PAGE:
A masterly collection of eleven stories about the way we live now from the best-selling author of Netherland.
From bourgeois facial-hair trends to parental sleep deprivation, Joseph O’Neill closely observes the mores of his characters, whose vacillations and second thoughts expose the mysterious pettiness, underlying violence, and, sometimes, surprising beauty of ordinary life in the early twenty-first century. A lonely wedding guest talks to a goose; two poets struggle over whether to participate in a “pardon Edward Snowden” verse petition; a cowardly husband lets his wife face a possible intruder in their home; a potential co-op renter in New York City can’t find anyone to give him a character reference.
On the surface, these men and women may be in only mild trouble, but in these perfectly made, fiercely modern stories O’Neill reminds us of the real, secretly political consequences of our internal monologues. No writer is more incisive about the strange world we live in now; the laugh-out-loud vulnerability of his people is also fodder for tears.
About the Author
JOSEPH O’NEILL is the author of the novels The Dog, Netherland (which won the PEN/Faulkner Award for Fiction and the Kerry Group Irish Fiction Award), The Breezes, and This Is the Life. He has also written a family history, Blood-Dark Track. He lives in New York City and teaches at Bard College.
“O’Neill writes with an urgent timeliness, as if these stories were written yesterday, with the politics and news you might have shared with your friends this very morning. The thrill of seeing the here and now transmuted into morally serious and comically rich prose is heightened once you realize its rarity.” —Ryan Chapman, Guernica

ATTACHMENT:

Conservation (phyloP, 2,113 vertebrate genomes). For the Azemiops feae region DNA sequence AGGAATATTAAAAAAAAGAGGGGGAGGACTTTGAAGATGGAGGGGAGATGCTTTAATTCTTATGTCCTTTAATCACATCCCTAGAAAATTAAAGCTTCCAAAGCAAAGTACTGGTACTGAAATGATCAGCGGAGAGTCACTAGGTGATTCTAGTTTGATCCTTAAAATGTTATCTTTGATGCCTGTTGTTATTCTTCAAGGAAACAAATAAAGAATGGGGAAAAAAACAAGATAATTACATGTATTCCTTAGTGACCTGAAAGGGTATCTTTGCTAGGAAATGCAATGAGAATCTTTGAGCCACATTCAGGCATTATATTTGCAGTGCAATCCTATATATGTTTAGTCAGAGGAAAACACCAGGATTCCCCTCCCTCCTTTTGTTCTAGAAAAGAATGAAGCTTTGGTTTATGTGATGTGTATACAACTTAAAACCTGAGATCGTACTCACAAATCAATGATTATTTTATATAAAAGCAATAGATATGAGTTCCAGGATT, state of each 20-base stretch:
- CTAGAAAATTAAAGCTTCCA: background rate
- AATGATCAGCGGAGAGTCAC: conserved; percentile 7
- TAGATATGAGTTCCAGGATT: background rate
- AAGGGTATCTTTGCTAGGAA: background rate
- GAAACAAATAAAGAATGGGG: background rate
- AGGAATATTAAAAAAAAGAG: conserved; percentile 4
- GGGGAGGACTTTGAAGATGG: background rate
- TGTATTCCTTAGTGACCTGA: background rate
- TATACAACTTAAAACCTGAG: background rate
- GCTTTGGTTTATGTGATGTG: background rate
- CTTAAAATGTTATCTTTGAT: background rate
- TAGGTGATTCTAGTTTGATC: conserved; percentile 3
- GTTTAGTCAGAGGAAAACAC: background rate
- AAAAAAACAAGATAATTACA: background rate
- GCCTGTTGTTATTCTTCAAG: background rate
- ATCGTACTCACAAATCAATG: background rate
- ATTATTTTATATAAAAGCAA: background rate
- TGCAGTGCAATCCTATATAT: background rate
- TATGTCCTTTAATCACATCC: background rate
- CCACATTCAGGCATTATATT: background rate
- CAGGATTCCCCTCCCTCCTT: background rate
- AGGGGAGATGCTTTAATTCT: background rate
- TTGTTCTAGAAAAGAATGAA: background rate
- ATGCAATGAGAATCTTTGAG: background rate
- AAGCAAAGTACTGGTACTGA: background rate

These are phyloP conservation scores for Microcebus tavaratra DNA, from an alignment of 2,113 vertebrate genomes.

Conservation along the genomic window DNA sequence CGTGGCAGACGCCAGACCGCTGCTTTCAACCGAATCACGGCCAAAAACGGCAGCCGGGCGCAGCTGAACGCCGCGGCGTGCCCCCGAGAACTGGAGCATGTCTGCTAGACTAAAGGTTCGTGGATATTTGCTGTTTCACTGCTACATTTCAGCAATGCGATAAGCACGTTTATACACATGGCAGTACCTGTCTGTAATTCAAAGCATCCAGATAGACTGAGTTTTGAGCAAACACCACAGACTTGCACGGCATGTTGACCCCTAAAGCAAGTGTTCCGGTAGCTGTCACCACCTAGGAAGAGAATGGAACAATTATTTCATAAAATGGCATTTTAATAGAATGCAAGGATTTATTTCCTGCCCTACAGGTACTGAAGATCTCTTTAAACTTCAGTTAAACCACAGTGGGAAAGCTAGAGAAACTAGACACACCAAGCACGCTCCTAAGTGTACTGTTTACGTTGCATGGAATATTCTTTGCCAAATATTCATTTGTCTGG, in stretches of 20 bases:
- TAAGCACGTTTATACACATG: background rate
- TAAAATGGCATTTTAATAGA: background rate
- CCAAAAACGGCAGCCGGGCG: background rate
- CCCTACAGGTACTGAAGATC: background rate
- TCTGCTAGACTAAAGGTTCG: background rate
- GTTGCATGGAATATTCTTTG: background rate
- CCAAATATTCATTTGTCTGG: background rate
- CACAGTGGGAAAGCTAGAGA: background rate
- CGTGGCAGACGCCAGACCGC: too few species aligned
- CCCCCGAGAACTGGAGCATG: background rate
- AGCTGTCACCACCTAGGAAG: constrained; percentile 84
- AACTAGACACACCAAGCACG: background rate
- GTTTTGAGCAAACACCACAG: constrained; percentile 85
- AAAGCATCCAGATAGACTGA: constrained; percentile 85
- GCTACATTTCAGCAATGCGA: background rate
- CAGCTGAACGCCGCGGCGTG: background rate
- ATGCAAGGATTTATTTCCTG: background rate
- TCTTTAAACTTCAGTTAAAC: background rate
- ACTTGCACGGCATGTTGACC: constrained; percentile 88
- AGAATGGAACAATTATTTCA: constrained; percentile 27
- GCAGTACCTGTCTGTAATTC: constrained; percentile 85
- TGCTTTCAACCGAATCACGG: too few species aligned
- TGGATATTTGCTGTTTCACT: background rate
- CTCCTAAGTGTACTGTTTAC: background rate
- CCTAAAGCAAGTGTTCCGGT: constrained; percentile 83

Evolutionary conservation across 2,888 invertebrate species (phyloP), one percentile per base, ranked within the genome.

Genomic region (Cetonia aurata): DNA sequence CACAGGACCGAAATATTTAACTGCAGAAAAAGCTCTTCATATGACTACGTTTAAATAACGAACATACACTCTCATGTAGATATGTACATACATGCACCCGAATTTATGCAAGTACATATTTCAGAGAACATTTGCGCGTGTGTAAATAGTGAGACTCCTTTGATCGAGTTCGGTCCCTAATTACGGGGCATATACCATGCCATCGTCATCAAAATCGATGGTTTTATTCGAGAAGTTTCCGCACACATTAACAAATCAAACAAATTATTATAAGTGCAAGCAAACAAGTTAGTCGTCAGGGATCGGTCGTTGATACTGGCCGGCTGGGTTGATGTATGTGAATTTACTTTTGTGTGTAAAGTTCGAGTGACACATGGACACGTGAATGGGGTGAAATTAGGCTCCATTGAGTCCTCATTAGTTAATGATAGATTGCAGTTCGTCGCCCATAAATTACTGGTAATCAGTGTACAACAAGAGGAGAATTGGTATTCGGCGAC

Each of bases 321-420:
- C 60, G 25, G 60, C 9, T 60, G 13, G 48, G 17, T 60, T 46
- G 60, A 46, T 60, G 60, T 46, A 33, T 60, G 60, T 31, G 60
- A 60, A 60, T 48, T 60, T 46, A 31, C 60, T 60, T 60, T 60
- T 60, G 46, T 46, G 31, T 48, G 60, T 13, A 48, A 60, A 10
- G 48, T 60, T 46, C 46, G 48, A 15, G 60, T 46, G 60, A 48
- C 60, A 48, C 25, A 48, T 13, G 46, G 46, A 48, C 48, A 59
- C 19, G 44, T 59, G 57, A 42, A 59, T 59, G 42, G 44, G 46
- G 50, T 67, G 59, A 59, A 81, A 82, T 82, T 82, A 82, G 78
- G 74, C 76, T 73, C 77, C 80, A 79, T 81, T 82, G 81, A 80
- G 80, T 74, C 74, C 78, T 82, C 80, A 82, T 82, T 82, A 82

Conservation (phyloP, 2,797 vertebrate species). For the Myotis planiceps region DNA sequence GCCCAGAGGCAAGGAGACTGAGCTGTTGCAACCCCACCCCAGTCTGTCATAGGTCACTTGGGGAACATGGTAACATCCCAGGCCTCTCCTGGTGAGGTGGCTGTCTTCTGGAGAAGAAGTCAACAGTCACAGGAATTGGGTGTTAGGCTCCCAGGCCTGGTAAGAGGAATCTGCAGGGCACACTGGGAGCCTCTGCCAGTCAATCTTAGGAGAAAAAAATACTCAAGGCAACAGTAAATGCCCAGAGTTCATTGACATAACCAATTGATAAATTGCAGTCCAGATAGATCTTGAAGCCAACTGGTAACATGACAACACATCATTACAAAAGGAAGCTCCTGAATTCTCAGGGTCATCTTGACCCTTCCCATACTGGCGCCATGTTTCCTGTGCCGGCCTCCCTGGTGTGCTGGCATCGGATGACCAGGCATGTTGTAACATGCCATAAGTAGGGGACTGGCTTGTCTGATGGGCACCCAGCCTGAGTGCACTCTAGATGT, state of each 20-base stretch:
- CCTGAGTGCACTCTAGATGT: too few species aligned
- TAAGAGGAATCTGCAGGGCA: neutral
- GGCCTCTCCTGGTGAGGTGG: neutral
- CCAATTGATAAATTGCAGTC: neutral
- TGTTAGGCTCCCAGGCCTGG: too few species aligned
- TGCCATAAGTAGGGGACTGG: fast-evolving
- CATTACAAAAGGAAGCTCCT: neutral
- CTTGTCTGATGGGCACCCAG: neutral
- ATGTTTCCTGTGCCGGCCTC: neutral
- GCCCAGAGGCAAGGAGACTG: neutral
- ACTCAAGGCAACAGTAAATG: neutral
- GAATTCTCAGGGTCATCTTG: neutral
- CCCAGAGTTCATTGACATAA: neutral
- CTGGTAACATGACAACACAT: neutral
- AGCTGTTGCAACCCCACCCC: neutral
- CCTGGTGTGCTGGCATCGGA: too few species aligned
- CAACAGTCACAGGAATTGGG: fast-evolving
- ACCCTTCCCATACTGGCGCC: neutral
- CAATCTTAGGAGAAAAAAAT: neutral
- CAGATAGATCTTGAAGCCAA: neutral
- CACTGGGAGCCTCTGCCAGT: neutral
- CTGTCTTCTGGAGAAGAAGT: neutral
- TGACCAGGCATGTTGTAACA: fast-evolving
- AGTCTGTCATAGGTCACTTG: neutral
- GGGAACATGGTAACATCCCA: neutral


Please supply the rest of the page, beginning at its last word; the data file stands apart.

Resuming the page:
“An essential book, full of unexpected bursts of meaning and beauty . . . Compelling . . . Funny and fierce . . . [O’Neill] wields an acerbic blade, rendering the weird and violent with a determined frugality and control . . . The eleven stories in Good Trouble read like a string of understated poems that progress, implode, and digress.” —Feroz Rather,Ploughshares
“A chewy collection of stories, often elegant, often challenging, and always entertaining. . . . A pleasure of reading this collection is watching a skilled writer at work using fine-tuned language to pinpoint states of mind and feeling.” —Claire Hopley, The Washington Times
“If the decentering of white men has met with intensifying pushback since the 2016 US election, then conventional masculinity needs shrewd anatomists like Joseph O’Neill more than ever before.” —Benjamin Evans, The Guardian
“The characters are subtly crafted, nuanced in their observations of others, and understated. . . . Instead of thwacking the reader over the head with a trumped-up lesson of ‘count your blessings,’ [O’Neill] quietly leads us toward a reflection of ourselves that, perhaps, makes us just a bit more appreciative of all the ‘good trouble’ we have.” —Colleen M. Geiger, Pittsburgh Post-Gazette
“[A] fine collection . . . Many of the stories take surprisingly unexpected turns, [as] O’Neill confronts the lure of despair.” —Michael Magras, Houston Chronicle
“The angst of modern life pervades the daily lives of the characters in these stories from the author of Netherland, whose subversive humor finds new angles on everything from facial hair to circumcision.” —Time
“A thoroughly enjoyable collection . . . O’Neill treats his characters with a wry sympathy and a sense of fun, [probing] the frictions that make marriages and families fissure or fight for survival, the situations where discomfort breeds anxiety and resentment mushrooms into malaise.” —Kirkus Reviews (starred review)
“Beautifully crafted short stories . . . O’Neill’s tales often echo [David Foster] Wallace’s mixture of humor and profundity, demonstrating a similar, almost preternatural eye for the absurdities of contemporary life.” —Alexander Moran, Booklist
“Absorbing . . . In his typically sharp, smart language, [O’Neill] shows us characters undone by contemporary life, not grandly but in the small, essential ways that define our culture.” —Library Journal